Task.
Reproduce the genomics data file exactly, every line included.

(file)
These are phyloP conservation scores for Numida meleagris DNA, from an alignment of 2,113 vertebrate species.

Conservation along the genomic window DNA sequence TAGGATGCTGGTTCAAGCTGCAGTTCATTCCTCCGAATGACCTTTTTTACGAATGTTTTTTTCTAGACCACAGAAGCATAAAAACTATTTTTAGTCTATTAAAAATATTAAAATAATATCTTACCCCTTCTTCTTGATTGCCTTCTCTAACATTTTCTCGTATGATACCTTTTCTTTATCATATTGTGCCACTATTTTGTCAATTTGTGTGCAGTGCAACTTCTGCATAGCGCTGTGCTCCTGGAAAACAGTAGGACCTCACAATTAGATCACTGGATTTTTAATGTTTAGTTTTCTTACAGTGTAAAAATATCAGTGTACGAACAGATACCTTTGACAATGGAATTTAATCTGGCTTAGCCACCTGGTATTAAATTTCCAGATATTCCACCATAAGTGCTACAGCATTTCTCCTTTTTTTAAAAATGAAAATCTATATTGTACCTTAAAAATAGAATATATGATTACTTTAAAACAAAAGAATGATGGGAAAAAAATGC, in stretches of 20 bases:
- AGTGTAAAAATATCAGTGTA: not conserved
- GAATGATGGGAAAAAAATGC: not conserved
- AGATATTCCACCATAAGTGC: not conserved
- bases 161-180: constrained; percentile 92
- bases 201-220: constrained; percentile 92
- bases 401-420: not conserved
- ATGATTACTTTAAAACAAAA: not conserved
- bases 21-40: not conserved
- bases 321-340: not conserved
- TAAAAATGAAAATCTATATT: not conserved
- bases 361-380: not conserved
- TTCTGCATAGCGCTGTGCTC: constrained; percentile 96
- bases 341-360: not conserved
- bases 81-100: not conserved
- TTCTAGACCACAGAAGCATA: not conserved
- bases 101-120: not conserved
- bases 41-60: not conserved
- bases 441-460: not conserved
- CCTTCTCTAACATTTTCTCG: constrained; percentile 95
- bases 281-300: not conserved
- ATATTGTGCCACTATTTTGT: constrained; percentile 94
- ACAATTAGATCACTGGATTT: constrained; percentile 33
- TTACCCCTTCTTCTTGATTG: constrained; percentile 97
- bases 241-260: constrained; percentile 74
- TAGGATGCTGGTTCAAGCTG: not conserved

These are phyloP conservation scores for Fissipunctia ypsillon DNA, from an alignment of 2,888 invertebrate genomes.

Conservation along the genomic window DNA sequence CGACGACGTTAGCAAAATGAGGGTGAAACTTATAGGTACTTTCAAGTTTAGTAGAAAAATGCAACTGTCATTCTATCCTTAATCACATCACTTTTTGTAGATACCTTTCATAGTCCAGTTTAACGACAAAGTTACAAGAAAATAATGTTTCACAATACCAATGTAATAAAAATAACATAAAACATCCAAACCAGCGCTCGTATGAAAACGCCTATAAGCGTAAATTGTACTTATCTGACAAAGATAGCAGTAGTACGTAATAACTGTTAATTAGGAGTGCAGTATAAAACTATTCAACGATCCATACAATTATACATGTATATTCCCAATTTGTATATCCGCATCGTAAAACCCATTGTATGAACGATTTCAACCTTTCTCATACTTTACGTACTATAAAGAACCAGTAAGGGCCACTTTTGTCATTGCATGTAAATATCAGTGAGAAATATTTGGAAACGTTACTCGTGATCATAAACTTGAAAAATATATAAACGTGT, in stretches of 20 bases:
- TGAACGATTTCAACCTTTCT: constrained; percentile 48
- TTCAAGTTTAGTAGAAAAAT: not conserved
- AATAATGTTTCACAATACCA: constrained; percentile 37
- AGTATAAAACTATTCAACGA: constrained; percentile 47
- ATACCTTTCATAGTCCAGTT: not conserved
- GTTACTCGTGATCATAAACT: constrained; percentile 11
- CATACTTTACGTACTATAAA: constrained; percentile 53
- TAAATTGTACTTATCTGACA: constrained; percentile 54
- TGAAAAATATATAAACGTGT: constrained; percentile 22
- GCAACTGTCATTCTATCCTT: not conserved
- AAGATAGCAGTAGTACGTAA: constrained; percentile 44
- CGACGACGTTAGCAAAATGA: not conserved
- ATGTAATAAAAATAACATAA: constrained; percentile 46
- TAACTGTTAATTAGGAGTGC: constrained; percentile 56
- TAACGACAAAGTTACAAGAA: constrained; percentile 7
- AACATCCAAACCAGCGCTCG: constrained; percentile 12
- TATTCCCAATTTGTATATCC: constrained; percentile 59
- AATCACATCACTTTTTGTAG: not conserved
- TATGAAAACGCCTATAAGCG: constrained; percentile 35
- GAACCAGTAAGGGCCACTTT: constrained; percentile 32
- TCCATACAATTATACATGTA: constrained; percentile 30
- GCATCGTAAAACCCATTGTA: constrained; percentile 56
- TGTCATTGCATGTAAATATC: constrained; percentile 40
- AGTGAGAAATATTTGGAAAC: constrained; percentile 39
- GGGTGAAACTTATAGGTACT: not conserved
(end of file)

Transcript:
These are phyloP conservation scores for Numida meleagris DNA, from an alignment of 2,113 vertebrate species.

Conservation along the genomic window DNA sequence TAGGATGCTGGTTCAAGCTGCAGTTCATTCCTCCGAATGACCTTTTTTACGAATGTTTTTTTCTAGACCACAGAAGCATAAAAACTATTTTTAGTCTATTAAAAATATTAAAATAATATCTTACCCCTTCTTCTTGATTGCCTTCTCTAACATTTTCTCGTATGATACCTTTTCTTTATCATATTGTGCCACTATTTTGTCAATTTGTGTGCAGTGCAACTTCTGCATAGCGCTGTGCTCCTGGAAAACAGTAGGACCTCACAATTAGATCACTGGATTTTTAATGTTTAGTTTTCTTACAGTGTAAAAATATCAGTGTACGAACAGATACCTTTGACAATGGAATTTAATCTGGCTTAGCCACCTGGTATTAAATTTCCAGATATTCCACCATAAGTGCTACAGCATTTCTCCTTTTTTTAAAAATGAAAATCTATATTGTACCTTAAAAATAGAATATATGATTACTTTAAAACAAAAGAATGATGGGAAAAAAATGC, in stretches of 20 bases:
- AGTGTAAAAATATCAGTGTA: not conserved
- GAATGATGGGAAAAAAATGC: not conserved
- AGATATTCCACCATAAGTGC: not conserved
- bases 161-180: constrained; percentile 92
- bases 201-220: constrained; percentile 92
- bases 401-420: not conserved
- ATGATTACTTTAAAACAAAA: not conserved
- bases 21-40: not conserved
- bases 321-340: not conserved
- TAAAAATGAAAATCTATATT: not conserved
- bases 361-380: not conserved
- TTCTGCATAGCGCTGTGCTC: constrained; percentile 96
- bases 341-360: not conserved
- bases 81-100: not conserved
- TTCTAGACCACAGAAGCATA: not conserved
- bases 101-120: not conserved
- bases 41-60: not conserved
- bases 441-460: not conserved
- CCTTCTCTAACATTTTCTCG: constrained; percentile 95
- bases 281-300: not conserved
- ATATTGTGCCACTATTTTGT: constrained; percentile 94
- ACAATTAGATCACTGGATTT: constrained; percentile 33
- TTACCCCTTCTTCTTGATTG: constrained; percentile 97
- bases 241-260: constrained; percentile 74
- TAGGATGCTGGTTCAAGCTG: not conserved

These are phyloP conservation scores for Fissipunctia ypsillon DNA, from an alignment of 2,888 invertebrate genomes.

Conservation along the genomic window DNA sequence CGACGACGTTAGCAAAATGAGGGTGAAACTTATAGGTACTTTCAAGTTTAGTAGAAAAATGCAACTGTCATTCTATCCTTAATCACATCACTTTTTGTAGATACCTTTCATAGTCCAGTTTAACGACAAAGTTACAAGAAAATAATGTTTCACAATACCAATGTAATAAAAATAACATAAAACATCCAAACCAGCGCTCGTATGAAAACGCCTATAAGCGTAAATTGTACTTATCTGACAAAGATAGCAGTAGTACGTAATAACTGTTAATTAGGAGTGCAGTATAAAACTATTCAACGATCCATACAATTATACATGTATATTCCCAATTTGTATATCCGCATCGTAAAACCCATTGTATGAACGATTTCAACCTTTCTCATACTTTACGTACTATAAAGAACCAGTAAGGGCCACTTTTGTCATTGCATGTAAATATCAGTGAGAAATATTTGGAAACGTTACTCGTGATCATAAACTTGAAAAATATATAAACGTGT, in stretches of 20 bases:
- TGAACGATTTCAACCTTTCT: constrained; percentile 48
- TTCAAGTTTAGTAGAAAAAT: not conserved
- AATAATGTTTCACAATACCA: constrained; percentile 37
- AGTATAAAACTATTCAACGA: constrained; percentile 47
- ATACCTTTCATAGTCCAGTT: not conserved
- GTTACTCGTGATCATAAACT: constrained; percentile 11
- CATACTTTACGTACTATAAA: constrained; percentile 53
- TAAATTGTACTTATCTGACA: constrained; percentile 54
- TGAAAAATATATAAACGTGT: constrained; percentile 22
- GCAACTGTCATTCTATCCTT: not conserved
- AAGATAGCAGTAGTACGTAA: constrained; percentile 44
- CGACGACGTTAGCAAAATGA: not conserved
- ATGTAATAAAAATAACATAA: constrained; percentile 46
- TAACTGTTAATTAGGAGTGC: constrained; percentile 56
- TAACGACAAAGTTACAAGAA: constrained; percentile 7
- AACATCCAAACCAGCGCTCG: constrained; percentile 12
- TATTCCCAATTTGTATATCC: constrained; percentile 59
- AATCACATCACTTTTTGTAG: not conserved
- TATGAAAACGCCTATAAGCG: constrained; percentile 35
- GAACCAGTAAGGGCCACTTT: constrained; percentile 32
- TCCATACAATTATACATGTA: constrained; percentile 30
- GCATCGTAAAACCCATTGTA: constrained; percentile 56
- TGTCATTGCATGTAAATATC: constrained; percentile 40
- AGTGAGAAATATTTGGAAAC: constrained; percentile 39
- GGGTGAAACTTATAGGTACT: not conserved